By David Chiodo
Long ago, (approximately 98 years) before Disneyland, before shopping centers like The Block, Irvine Spectrum and Fashion Island, The Anaheim Angels in Orange County, there was a small town called Buena Park and a lonely Highway 39.
At the time Highway 39 was the main connection for tourists of Los Angeles headed south towards the Orange County beaches. In 1920, a young farmer from San Bernardino opened a small 10 acre family farm. This farmer was Walter Knott and what he and his wife Cordelia built became became what is known as Knott’s Berry Farm.
But what is Knott’s Berry Farm? The oldest amusement park? A theme park? A Ghost Town?
Back then the name was accurate, a farm. The farm was just a small stop off the highway that sold a new hybrid breed of berries, engineered by Walter Knott and John Boysen. The berry was respectively named Boysenberry. You knew that. But probably not much else. Here’s why.
Knott’s Berry Farm is famous for its boysenberries that were genetically engineered on Walter’s Farm. It is claimed that every single boysenberry in the world can trace its lineage back to Buena Park. Quite a statement. The early days and vision was to sell the boysenberries to truckers and tourists on their way to Newport Beach to make ends meet. As the berries became more popular the farm grew and continues to do so. Only without the help of the family that built it.
But beyond the conception and dreams of the founders it becomes vague, unclear. How does a business rooted in family value, executed in practice suddenly vanish? A family run business of such magnitude that personifies the American Dream dissipate? Representatives from the park could not comment either and finding a family member alive, let alone in the park, is almost impossible.
Knott’s Berry Farm was owned and operated entirely by the Knott Family until 1997. It was then sold to Cedar Point Park of Akron, Ohio in ’97. When the park was sold the family members held interest in the park as shareholders and were involved heavily in the in park until 2014 when the last child of Walter and Cordelia passed away. The reasons why may have passed with her as well. What became of them, they cannot answer.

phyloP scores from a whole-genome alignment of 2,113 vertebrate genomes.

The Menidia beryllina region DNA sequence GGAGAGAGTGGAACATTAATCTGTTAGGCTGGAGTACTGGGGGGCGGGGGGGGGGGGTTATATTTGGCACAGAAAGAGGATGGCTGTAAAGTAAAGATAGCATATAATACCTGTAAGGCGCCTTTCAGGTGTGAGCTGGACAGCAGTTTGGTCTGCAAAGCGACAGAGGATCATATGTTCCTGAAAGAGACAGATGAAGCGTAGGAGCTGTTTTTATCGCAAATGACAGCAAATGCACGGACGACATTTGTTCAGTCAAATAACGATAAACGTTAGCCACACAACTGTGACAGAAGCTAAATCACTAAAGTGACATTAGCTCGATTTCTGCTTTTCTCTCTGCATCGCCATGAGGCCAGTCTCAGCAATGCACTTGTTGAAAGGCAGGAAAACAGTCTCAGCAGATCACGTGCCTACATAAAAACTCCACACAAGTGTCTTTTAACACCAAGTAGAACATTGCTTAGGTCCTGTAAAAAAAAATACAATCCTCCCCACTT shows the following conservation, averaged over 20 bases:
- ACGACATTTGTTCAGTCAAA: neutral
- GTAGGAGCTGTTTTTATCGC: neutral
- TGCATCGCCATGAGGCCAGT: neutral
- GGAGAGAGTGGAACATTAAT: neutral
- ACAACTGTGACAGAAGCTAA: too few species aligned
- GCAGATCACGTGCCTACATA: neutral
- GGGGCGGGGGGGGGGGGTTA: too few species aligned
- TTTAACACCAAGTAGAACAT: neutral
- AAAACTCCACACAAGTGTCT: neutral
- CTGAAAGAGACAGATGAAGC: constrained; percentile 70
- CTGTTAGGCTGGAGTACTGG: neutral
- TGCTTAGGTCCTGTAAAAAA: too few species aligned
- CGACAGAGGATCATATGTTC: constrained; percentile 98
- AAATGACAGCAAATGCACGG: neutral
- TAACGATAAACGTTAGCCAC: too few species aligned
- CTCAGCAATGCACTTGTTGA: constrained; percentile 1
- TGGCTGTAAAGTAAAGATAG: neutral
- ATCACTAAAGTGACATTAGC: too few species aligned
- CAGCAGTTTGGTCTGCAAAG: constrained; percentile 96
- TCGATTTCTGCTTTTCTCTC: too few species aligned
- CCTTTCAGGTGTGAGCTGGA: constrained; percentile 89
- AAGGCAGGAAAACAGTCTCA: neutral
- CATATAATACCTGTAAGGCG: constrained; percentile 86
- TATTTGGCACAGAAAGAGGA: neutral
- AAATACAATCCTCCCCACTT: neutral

And with the park’s centennial birthday coming in 2020 Knott’s Berry Farm did not seem to have much to say of their plans, saying, “As of now, plans for 2020 have not been solidified but if there were to be a celebration the family would absolutely be invited. Members of the Knott family have been invited and attended several of our events just this year.”
An irony of Knott’s Berry Farm is that it is not known to capitalize on their own history while in turn has an abundance of history preserved within their walls. Arguably the old town feeling like Ghost Town is what made the park so well known. But modesty of the owners may have led to their downfall, rarely making large news announcements or achievements.
Jay Jennings, a novelist and historian of Knott’s Berry Farm, didn’t seem to think there would be much of a celebration either; “The 100th year of Knott’s Berry Farm will be a big deal. Unfortunately, most of the Knott family that was connected to the farm, as well as most older employees, have all passed on, so there really isn’t a family connection anymore. I don’t think much will be done by Cedar Fair outside of an announcement to commemorate the 100 years but I could be wrong. Only time will tell. I myself, will continue to research and write about Knott’s in more articles, blogs and documentaries as the years roll on.”
The Knott’s Berry Farm legacy still exists somewhere in the catacombs of its famed Ghost Town. You can still find traces of the family and their spirit that arguably created and sustains the city of Buena Park.
The concept of the museum at Knott’s is the sole effort of Jennings, who says, “The Knott’s Berry Farm Museum, was a simple idea to showcase my vintage Knott’s souvenir and memorabilia collection, one of the largest in the world. I wanted to lease or rent a small building or community center in Buena Park to properly house my items in glass cases and displays for visitors to come see but further research revealed that much higher funds than I anticipated were needed to keep such a venture going, so I escaped the idea and went with the next best thing—-to put the museum online, which I did in 2006. Walter Knott’s daughter Marion and grandson Steve were big supporters of my efforts to preserve Knott’s legacy and my historical items, both telling me that Walter Knott would’ve greatly approved of my hard work and dedication in keeping the old Knott’s Berry Farm alive. You can visit the Knott’s Museum at: http://knottsberryfarm.blogspot.com.”
It is hard to imagine Beach Blvd. without the walls of Knott’s Berry Farm. Without boysenberries, GhostTown, Ghost Rider, and Camp Snoopy. It’s hard to picture if Walter Knott would be proud of what he built today. But as you stroll through the graveyard of Walter Knott’s Ghost Town be sure to pay your respects and do not speak ill of the dead.